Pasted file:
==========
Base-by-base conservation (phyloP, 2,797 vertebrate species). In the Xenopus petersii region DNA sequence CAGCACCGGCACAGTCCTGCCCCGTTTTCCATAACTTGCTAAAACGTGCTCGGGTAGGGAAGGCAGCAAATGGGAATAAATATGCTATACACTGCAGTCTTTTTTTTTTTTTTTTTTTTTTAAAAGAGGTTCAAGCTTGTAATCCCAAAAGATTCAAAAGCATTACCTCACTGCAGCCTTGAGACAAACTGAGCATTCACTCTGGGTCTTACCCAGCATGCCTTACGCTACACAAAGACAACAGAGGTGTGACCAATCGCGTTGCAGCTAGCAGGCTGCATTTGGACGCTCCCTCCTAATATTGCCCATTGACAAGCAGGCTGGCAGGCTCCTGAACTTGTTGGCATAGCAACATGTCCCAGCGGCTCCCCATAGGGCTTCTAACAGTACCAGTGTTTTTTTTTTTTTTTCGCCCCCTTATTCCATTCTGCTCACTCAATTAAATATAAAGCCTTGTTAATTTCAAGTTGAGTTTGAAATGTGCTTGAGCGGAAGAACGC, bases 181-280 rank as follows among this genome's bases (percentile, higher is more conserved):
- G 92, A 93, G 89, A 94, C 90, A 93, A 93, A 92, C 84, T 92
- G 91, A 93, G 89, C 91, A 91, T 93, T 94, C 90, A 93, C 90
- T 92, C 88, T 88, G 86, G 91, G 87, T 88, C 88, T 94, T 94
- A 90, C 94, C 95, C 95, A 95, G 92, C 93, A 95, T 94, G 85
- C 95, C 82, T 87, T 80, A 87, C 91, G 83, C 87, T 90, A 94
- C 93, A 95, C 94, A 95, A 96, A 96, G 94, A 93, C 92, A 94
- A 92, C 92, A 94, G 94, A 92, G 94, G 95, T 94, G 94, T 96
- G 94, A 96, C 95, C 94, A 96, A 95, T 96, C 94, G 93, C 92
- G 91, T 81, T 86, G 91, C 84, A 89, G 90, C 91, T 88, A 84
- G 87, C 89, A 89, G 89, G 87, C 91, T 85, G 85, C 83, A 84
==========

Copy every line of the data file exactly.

Base-by-base conservation (phyloP, 2,797 vertebrate species). In the Xenopus petersii region DNA sequence CAGCACCGGCACAGTCCTGCCCCGTTTTCCATAACTTGCTAAAACGTGCTCGGGTAGGGAAGGCAGCAAATGGGAATAAATATGCTATACACTGCAGTCTTTTTTTTTTTTTTTTTTTTTTAAAAGAGGTTCAAGCTTGTAATCCCAAAAGATTCAAAAGCATTACCTCACTGCAGCCTTGAGACAAACTGAGCATTCACTCTGGGTCTTACCCAGCATGCCTTACGCTACACAAAGACAACAGAGGTGTGACCAATCGCGTTGCAGCTAGCAGGCTGCATTTGGACGCTCCCTCCTAATATTGCCCATTGACAAGCAGGCTGGCAGGCTCCTGAACTTGTTGGCATAGCAACATGTCCCAGCGGCTCCCCATAGGGCTTCTAACAGTACCAGTGTTTTTTTTTTTTTTTCGCCCCCTTATTCCATTCTGCTCACTCAATTAAATATAAAGCCTTGTTAATTTCAAGTTGAGTTTGAAATGTGCTTGAGCGGAAGAACGC, bases 181-280 rank as follows among this genome's bases (percentile, higher is more conserved):
- G 92, A 93, G 89, A 94, C 90, A 93, A 93, A 92, C 84, T 92
- G 91, A 93, G 89, C 91, A 91, T 93, T 94, C 90, A 93, C 90
- T 92, C 88, T 88, G 86, G 91, G 87, T 88, C 88, T 94, T 94
- A 90, C 94, C 95, C 95, A 95, G 92, C 93, A 95, T 94, G 85
- C 95, C 82, T 87, T 80, A 87, C 91, G 83, C 87, T 90, A 94
- C 93, A 95, C 94, A 95, A 96, A 96, G 94, A 93, C 92, A 94
- A 92, C 92, A 94, G 94, A 92, G 94, G 95, T 94, G 94, T 96
- G 94, A 96, C 95, C 94, A 96, A 95, T 96, C 94, G 93, C 92
- G 91, T 81, T 86, G 91, C 84, A 89, G 90, C 91, T 88, A 84
- G 87, C 89, A 89, G 89, G 87, C 91, T 85, G 85, C 83, A 84